Again, like many things on this spiritual level, I don’t really know what is happening when we offer merit. There is a story which illustrates some interesting aspects of the process and informs how I think of it though. This is a story that I heard second or third hand and I have no way of knowing, in the usual sense of knowing, if it actually happened in the way described or if the events of the story really mean what I think they mean: but the story appears to me to be true. Also, I apologize to the person it happened to if I have misrepresented it in some way.
One day, a friend of Shasta Abbey was traveling on Interstate 5 near Sacramento and was in a serious car accident. This was the sort of accident where they had to bring in the jaws of life to cut open the car to get the person out. The accident backed up traffic for some distance up the freeway and while the emergency workers were laboring to open up the car, the person in the car, in much physical distress, had an out-of-body experience. From this out-of-body perspective, they noticed one person in a car stopped up the road waiting for the traffic to clear, praying for them. The prayer was going up into the sky as a small beam of light and then, coming down from the sky was a flood of light that was sustaining the person’s damaged body in the wreck.
Again, do I know if this actually happened in the sense of can I prove it? No.
On the other hand, I do not doubt it. Letting go of the need to “know” in the usual sense, allows me to approach all this from a different perspective. To me, not being able to prove it means I can’t control it; I don’t own it. Because I can’t control it, it can become a matter of faith. This faith does not rely on a concept or idea and it does not have a problem with the facts of life, whatever they might turn out to be. Because I have seen that it is beyond the ability to prove, I have given up the need to try. This faith does not have an argument with the facts of life because it does not rely on a conception of how life or existence is or should be, it relies, instead, on the Greater Thing itself.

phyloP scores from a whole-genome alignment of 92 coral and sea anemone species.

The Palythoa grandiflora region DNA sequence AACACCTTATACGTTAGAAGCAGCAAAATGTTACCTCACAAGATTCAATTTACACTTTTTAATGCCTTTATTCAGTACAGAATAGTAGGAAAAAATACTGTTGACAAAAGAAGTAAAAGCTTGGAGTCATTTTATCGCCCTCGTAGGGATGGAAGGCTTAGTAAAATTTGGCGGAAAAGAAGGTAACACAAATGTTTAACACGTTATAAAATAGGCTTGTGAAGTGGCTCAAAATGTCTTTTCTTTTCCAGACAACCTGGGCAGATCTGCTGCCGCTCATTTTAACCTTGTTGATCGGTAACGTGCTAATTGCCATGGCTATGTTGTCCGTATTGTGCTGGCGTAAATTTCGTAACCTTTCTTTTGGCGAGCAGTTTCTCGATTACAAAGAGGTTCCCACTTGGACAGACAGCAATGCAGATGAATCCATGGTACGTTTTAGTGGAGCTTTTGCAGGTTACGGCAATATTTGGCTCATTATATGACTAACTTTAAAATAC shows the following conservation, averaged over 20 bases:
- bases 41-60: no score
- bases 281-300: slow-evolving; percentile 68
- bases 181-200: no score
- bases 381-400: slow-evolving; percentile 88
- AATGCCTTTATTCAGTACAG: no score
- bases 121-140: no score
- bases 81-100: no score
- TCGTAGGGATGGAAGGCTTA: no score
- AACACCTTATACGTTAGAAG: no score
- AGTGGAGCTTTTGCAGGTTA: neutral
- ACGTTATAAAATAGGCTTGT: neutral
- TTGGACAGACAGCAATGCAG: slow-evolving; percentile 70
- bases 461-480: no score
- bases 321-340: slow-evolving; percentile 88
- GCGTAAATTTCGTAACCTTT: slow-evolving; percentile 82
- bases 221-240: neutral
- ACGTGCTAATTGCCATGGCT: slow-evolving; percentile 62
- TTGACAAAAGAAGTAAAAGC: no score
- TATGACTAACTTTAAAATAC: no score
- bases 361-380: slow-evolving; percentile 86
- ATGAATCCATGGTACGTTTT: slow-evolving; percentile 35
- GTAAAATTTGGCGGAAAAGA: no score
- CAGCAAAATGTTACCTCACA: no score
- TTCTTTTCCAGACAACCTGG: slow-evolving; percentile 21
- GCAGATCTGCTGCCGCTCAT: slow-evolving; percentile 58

Because I don’t feel a need to prove it, and because I don’t doubt it, I don’t hesitate to offer merit. I offer it in the spirit of making an offering to that Greater Thing, the Buddha, and letting the Buddha distribute it in the way that seems best to the Greater Thing. Like that little stream of light going up and coming back as a big beam. Maybe the story could have turned out differently and that beam would come back in some way to help that distressed being to make a hard transition and not live. I don’t know; whether it is ultimately good for some person to live or die is too big a question for me (although I am sure grateful for the efforts of those emergency workers, and others like them, for their commitment to try to preserve life). Because “how it should turn out” it is too big a question for me, usually, when I offer merit, it is not in hopes of a particular outcome, but more in faith that some help will be offered to assist in whatever way is good. For myself, I try to keep in mind the principle that “no” is as good an answer as “yes,” even though I might like “yes” a lot better than “no.”
Doing the work to preserve life, if we can, makes its own merit; it is a good thing. The Buddha taught that one of the best ways to make merit is to nurse others. There are many ways to make merit and, in a sense we enhance that merit by turning around and giving it away, giving it back to the Buddha to be used to benefit beings. (Practically speaking, we can do a good thing and dedicate the merit of the doing to the benefit of some specific other or others in general.) By giving away our merit, by doing the practice of offering merit, we work toward opening ourselves up to be like a pipeline of merit to benefit beings. Merit comes to us from the Buddha and we let it pass through us back to the Buddha.
We don’t have to “know” how this works and there is a great deal of merit (and, as a side benefit, a lot less internal strife) if we can allow ourselves to quietly sit in the darkened place of not-knowing and offer our merit back to the Buddha for the benefit of beings.